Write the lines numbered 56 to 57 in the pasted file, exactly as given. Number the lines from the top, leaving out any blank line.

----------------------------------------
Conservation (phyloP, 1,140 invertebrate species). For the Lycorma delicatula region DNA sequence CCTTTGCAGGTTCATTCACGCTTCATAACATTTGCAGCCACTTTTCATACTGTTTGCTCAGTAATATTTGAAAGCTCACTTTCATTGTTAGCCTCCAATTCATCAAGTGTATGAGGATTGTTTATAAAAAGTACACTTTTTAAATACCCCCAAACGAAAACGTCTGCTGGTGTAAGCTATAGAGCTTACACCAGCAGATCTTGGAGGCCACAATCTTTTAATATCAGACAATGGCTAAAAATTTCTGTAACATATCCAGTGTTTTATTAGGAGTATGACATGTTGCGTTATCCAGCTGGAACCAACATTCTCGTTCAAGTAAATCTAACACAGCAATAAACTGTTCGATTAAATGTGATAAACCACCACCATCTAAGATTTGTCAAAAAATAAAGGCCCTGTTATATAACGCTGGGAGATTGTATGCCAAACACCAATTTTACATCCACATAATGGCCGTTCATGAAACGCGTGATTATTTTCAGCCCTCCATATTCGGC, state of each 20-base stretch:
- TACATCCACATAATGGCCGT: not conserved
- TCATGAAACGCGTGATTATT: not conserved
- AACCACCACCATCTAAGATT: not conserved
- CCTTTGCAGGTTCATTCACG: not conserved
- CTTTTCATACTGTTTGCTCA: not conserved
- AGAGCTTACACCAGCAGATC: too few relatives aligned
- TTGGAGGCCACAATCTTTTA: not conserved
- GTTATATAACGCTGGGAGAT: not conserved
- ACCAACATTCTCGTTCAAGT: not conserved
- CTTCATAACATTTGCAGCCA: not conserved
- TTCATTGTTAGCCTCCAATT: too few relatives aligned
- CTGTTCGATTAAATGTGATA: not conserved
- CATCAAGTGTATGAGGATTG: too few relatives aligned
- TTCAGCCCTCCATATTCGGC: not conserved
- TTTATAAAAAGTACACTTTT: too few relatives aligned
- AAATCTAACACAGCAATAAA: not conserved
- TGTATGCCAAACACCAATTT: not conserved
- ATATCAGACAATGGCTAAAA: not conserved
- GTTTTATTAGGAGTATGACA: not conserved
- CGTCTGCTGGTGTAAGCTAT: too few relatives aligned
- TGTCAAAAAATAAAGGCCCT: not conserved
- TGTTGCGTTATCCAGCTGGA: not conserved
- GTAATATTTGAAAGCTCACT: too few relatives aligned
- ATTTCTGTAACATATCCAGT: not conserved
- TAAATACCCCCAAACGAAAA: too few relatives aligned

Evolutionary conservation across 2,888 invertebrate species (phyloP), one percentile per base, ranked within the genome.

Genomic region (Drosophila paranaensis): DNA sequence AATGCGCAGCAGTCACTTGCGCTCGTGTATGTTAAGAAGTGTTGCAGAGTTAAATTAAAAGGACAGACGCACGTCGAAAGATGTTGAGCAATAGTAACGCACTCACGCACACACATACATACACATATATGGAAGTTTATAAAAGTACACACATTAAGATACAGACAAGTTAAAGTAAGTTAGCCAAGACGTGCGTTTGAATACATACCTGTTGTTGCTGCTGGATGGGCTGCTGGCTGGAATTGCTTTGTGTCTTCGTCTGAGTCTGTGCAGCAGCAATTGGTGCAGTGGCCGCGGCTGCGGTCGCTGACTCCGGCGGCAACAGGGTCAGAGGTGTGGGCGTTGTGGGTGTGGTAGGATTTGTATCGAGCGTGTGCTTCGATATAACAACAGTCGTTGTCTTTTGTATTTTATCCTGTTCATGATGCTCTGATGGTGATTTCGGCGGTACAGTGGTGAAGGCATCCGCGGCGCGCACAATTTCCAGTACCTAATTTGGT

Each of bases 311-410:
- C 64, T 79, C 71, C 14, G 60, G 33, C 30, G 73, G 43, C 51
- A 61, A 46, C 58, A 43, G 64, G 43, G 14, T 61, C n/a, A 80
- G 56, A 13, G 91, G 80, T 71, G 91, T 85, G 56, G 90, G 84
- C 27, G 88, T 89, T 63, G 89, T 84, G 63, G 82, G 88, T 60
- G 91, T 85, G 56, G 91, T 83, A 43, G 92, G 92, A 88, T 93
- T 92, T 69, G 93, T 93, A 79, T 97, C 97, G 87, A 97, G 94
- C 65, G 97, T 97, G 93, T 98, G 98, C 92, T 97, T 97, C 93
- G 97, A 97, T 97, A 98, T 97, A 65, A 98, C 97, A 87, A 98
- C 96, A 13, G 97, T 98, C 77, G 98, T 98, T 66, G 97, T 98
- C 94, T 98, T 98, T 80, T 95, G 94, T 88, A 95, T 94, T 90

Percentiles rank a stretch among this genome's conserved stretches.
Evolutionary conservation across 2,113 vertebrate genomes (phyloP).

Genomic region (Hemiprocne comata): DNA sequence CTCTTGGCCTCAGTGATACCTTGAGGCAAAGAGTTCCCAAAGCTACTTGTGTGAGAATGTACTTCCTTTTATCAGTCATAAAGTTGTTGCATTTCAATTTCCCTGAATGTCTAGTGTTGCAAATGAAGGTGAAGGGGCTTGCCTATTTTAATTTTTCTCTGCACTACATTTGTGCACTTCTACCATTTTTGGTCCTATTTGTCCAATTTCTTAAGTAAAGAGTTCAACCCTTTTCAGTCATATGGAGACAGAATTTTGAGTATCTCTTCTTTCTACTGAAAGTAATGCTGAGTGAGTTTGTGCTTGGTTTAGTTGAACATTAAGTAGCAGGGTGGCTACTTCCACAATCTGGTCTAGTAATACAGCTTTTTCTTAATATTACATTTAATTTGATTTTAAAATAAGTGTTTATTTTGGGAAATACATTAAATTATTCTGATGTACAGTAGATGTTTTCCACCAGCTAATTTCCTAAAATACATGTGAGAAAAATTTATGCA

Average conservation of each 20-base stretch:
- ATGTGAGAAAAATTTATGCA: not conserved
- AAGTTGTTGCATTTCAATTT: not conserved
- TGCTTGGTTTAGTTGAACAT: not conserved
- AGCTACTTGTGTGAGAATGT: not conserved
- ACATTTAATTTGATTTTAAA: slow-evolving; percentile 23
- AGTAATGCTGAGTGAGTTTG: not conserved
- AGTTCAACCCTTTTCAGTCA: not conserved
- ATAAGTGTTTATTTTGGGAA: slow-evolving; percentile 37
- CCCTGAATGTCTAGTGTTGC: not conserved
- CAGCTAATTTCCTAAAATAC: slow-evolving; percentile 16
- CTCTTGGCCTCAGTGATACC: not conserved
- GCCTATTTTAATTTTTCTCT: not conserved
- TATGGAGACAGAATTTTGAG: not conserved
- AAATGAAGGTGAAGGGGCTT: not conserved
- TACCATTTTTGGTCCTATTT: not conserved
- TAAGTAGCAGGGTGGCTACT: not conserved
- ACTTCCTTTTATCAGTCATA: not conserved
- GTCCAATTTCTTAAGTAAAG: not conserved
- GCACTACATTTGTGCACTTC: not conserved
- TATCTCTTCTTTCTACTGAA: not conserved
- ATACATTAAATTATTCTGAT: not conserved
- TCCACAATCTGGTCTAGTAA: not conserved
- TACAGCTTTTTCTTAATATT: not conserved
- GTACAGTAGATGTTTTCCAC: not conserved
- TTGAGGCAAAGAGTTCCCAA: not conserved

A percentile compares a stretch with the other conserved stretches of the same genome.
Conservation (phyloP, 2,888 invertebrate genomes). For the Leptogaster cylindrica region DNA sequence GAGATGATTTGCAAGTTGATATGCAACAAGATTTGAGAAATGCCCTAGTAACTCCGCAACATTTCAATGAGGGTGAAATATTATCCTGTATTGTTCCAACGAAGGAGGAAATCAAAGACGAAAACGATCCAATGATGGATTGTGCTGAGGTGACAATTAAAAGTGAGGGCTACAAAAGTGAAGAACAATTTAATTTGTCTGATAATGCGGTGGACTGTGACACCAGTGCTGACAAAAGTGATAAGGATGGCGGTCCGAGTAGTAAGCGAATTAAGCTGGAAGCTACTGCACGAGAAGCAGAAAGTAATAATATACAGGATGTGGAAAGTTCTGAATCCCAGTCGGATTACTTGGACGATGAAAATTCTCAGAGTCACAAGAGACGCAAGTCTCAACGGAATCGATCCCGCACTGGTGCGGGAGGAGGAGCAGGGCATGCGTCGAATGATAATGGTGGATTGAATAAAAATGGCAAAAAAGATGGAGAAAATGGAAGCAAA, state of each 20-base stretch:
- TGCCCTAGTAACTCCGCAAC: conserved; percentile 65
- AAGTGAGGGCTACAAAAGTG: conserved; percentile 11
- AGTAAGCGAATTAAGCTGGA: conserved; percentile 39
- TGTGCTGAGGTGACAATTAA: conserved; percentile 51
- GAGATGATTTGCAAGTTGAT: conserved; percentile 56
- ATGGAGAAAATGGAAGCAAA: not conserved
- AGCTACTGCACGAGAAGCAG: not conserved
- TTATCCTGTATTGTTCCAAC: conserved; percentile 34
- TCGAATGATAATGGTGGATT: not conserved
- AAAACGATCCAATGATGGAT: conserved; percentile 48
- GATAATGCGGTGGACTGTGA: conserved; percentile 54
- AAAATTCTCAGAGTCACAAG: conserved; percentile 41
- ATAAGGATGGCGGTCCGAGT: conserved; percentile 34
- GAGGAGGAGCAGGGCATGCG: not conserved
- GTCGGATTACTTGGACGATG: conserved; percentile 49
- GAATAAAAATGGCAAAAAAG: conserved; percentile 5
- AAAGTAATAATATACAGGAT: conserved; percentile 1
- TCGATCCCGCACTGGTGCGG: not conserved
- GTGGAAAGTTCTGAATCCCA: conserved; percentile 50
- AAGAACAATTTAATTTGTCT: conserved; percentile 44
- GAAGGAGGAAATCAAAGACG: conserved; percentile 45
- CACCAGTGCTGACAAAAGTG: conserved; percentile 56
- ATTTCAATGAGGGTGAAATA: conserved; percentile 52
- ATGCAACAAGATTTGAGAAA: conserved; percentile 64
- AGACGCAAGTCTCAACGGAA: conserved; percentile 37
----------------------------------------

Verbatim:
- TATGGAGACAGAATTTTGAG: not conserved
- AAATGAAGGTGAAGGGGCTT: not conserved